The cratonic elements of proto-Australia, East Antarctica, and Laurentia constitute the nucleus of the Palaeo-Mesoproterozoic supercontinent Nuna, with the eastern margin of the Mawson Continent (South Australia and East Antarctica) positioned adjacent to the western margin of Laurentia. Such reconstructions of Nuna fundamentally rely on palaeomagnetic and geological evidence. In the geological record, eclogite-facies rocks are irrefutable indicators of subduction and collisional orogenesis, yet occurrences of eclogites in the ancient Earth (> 1.5 Ga) are rare. Models for Palaeoproterozoic amalgamation between Australia, East Antarctica, and Laurentia are based in part on an interpretation that eclogite-facies metamorphism and, therefore, collisional orogenesis, occurred in the Nimrod Complex of the central Transantarctic Mountains at c. 1.7 Ga. However, new zircon petrochronological data from relict eclogite preserved in the Nimrod Complex indicate that high-pressure metamorphism did not occur in the Palaeoproterozoic, but instead occurred during early Palaeozoic Ross orogenesis along the active convergent margin of East Gondwana. Relict c. 1.7 Ga zircons from the eclogites have trace-element characteristics reflecting the original igneous precursor, thereby casting doubt on evidence for a Palaeoproterozoic convergent plate boundary along the current eastern margin of the Mawson Continent. Therefore, rather than a Palaeoproterozoic (c. 1.7 Ga) history involving subduction-related continental collision, a pattern of crustal shortening, magmatism, and high thermal gradient metamorphism connected cratons in Australia, East Antarctica, and western Laurentia at that time, leading eventually to amalgamation of Nuna at c. 1.6 Ga.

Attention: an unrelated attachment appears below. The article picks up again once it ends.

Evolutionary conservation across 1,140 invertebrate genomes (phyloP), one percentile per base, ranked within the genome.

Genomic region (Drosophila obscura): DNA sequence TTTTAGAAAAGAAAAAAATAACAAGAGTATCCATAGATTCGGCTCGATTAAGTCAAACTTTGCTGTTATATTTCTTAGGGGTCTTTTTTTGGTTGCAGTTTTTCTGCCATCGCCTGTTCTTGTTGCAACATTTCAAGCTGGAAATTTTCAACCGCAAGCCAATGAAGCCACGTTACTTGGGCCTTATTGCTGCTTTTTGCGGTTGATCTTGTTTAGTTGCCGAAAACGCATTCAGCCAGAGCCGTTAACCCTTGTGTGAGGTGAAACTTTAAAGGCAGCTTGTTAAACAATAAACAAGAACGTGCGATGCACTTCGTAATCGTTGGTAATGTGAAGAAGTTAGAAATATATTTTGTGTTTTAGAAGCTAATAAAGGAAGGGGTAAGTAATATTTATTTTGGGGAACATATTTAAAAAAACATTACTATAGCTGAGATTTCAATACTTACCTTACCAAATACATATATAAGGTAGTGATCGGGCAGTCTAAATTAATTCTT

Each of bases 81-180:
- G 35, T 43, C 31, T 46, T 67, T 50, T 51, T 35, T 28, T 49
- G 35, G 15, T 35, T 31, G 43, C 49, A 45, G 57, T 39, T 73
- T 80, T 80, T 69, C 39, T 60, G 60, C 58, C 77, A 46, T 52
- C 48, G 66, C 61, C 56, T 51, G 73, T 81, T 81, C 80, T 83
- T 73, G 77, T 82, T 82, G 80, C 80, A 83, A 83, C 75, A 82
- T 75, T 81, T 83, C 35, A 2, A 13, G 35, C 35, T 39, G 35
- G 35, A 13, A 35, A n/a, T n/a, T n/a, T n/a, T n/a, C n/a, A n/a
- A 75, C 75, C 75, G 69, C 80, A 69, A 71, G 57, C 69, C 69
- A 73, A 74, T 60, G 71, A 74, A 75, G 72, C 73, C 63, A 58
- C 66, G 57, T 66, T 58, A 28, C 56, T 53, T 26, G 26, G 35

Bibliographical noteFunding Information:
This work was supported by Australian Research Council grant DP16010437. L.J.M. is supported by an Australian Research Council DECRA Fellowship DE210101126 and funding from the University of South Australia. We acknowledge the contributions of Aoife McFadden and Sarah Gilbert who assisted with zircon imaging and data collection. We thank Andrew Kylander-Clark and two anonymous reviewers for their valuable suggestions which greatly improved several aspects of the paper.
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